And I think that the Final 3 format is a good thing. I think it provides a climax to those jumps. And I’m really, really pleased that the athletes in consultation with the Diamond League board and the broadcasters have almost unanimously supported that because I was on those calls as well. And I’m really delighted that the athletes are prepared to see how it goes.
And again, it takes me back to Sieg’s question. It then gives us an opportunity to properly monitor that over the course of the year and get the feedback from the athletes. But it was very clear to me that there does need be reform in our sport. And I think field events, done properly, can actually be presented in a much better way so that we don’t have a 2-tier sport.
Back on the topic of the controversial distance shoes and spikes. Does Coe see a credibility problem with records set in the new footwear? “Is it possible to compare the new Cheptegei records with the former Bekele records?”
Coe: Let me answer that question by trying to put this into some kind of historical perspective here. Look, if we’re going to go back into the history of World Records, we are really looking at World Records and permanently changing circumstances. You know, World Records were set on—I still marvel at somebody like Rudolf Harbig back in 1936, 1937 running 1:46 and bits on a cinder track. I still marvel at the fact that Peter Snell ran around 1:44 and bits in Wanganui on a grass track.
I still marvel at the fact that we had people like Ron Hill running significantly under 2:10 [in the marathon] in shoes that had little more than cardboard support in them. So, you know, everywhere you look records have developed and they’ve often developed alongside technological change.
And look, I will say there are some records out there that we’re still looking at and they’re records that probably wouldn’t stand a great deal of scrutiny had we had an Athletics Integrity Unit around 35, 40, 50 years ago.
So I think that of course we value our World Records. We’re not a sport where they, they get sort of thrown around like confetti. It is important that when a World Record gets broken, that it is broken as a result of outstanding jaw-dropping athletic talents.
And I’m still of the belief that in large part, that is why we’re seeing those records. I do also think this year has been a very different type of year. Athletes have managed to just get a little bit more fuel in their minds and in their bodies, again, some really good respite, and the ability to sort of regroup.
So look, I’m not sitting here thinking that this is a really dangerous period. I think these World Records are still in the nature of that evolutionary change. And some of it is technology, yes. And some of it is just because the athletes have had some rest and are training really well again.
And the good athletes that came into 2020 with that background during the winter months are the athletes that have gone on at the end of the year, even with the temporary hiatus at the beginning of the season.
T&FN: Returning to the new Diamond League field events Final 3 format, I completely appreciate the effort to innovate, raise the pace and make things easier to follow. But what happens if, say, either Christian Taylor or Will Claye—to pick two who could do it—sets a World Record before those final three rounds and then has three fouls in the final three rounds? Now we’re left with explaining to fans and potential fans, “Yeah, well he broke the World Record—but he didn’t win.” There are issues here. Perhaps the new format is harder to understand for the casual fan?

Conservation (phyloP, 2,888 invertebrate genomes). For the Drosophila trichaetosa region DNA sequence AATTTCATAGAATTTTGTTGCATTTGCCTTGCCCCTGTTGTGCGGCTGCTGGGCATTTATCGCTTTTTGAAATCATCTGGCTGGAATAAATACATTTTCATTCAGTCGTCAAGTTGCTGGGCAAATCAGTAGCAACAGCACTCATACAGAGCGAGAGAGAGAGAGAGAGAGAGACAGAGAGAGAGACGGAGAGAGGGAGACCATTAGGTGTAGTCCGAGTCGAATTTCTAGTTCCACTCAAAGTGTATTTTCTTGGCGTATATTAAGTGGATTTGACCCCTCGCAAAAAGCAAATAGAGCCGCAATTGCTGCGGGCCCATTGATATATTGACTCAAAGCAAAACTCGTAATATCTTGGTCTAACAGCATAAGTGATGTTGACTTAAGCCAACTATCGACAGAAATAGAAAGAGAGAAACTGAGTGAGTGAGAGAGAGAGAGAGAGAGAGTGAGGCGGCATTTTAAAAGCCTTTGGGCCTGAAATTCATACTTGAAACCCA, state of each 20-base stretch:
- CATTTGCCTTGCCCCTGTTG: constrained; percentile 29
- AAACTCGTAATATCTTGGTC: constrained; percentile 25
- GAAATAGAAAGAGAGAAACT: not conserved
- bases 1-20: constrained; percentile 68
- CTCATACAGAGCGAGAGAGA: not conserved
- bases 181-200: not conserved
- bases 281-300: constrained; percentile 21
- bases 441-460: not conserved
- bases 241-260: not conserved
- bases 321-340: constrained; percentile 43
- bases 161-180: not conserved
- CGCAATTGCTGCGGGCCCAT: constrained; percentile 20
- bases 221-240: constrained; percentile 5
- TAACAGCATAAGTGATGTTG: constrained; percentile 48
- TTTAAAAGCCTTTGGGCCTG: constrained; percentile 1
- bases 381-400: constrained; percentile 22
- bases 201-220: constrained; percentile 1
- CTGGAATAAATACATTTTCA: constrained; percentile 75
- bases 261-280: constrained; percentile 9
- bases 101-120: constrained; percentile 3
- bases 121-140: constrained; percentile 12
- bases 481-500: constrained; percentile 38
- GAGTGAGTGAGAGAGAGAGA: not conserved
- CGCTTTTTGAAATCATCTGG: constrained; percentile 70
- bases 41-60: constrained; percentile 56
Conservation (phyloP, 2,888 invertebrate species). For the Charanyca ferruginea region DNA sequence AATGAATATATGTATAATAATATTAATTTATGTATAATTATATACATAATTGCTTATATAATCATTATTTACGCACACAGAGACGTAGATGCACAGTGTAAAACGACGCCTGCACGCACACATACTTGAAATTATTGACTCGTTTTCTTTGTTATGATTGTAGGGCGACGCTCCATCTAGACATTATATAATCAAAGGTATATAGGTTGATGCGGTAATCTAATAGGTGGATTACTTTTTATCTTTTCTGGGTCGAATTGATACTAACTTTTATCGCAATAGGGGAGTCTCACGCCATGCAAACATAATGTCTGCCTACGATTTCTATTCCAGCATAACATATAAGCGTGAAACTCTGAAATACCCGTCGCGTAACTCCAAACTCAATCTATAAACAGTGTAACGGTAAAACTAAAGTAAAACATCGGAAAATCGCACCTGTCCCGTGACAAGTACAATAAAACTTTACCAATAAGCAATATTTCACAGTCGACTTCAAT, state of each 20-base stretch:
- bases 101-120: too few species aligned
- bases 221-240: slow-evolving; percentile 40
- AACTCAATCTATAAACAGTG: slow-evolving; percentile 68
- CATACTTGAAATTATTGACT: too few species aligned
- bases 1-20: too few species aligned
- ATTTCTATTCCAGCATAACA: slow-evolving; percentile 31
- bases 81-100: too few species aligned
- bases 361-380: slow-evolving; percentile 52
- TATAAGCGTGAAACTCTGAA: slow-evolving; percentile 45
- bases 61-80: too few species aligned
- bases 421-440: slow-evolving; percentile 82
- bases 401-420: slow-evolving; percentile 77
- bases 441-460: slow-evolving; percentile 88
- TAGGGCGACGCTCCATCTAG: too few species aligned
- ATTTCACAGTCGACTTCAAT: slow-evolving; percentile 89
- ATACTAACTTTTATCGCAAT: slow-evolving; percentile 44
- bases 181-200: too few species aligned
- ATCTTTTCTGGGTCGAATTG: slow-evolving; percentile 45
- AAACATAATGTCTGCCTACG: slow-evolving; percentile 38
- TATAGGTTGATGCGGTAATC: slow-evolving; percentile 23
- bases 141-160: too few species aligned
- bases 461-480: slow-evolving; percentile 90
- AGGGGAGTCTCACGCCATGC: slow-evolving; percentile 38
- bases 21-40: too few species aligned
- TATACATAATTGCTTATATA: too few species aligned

Coe: I don’t think communication is the biggest challenge. I think the biggest challenge is making sure that we haven’t got field events that are dying. You know, I’ve sat down for too long with too many broadcasters and too many meeting directors that are just basically saying to me that this is moving in the wrong direction.
And I’m the president of the sport of track and field. I’m not the president of just track. I’m not the president for just running. I do have a responsibility to make sure, whether it’s popular or not, that field events when I come to move on and we have a new generation of leadership in place, that they’re not looking at a scorched earth policy around field events. Or worse than that, we just do nothing and they wither on the vine. That is not what I want. So it is absolutely crucial that we do that. So if that means communicating what it is we’re trying to do…
Look, I’m not a field eventer and I will never claim to be. And I do also understand that the beauty of our sport is you come to our sport with different mentalities. You’ve got distance runners and you’ve got sprinters and you’ve got throwers and you’ve got jumpers, but I would remind you from the humble observations of a track guy that you don’t sit at the end of a championship 800 meters and go, “Guys, I know I didn’t really perform that well in the 800, but goodness me, why don’t you take into consideration what I did in round 1 or round 2, you know? You perform at the moment when it is maximally important to perform.
So within those balances, I think this is worth trying. And if at the end of the year, it’s clearly and palpably not something that we should be continuing with, we’ve lost nothing next year in doing that. It’s not going to be in the Olympic format. It’s not in the World Championships. It’s not even in the Final of the Diamond League. I think we have to start somewhere.
And I’m very pleased that Christian and the jumpers have said they’re prepared to give that a go. And they should have confidence in me to be able to back up what I say now, which is if this isn’t working, we will, of course review it.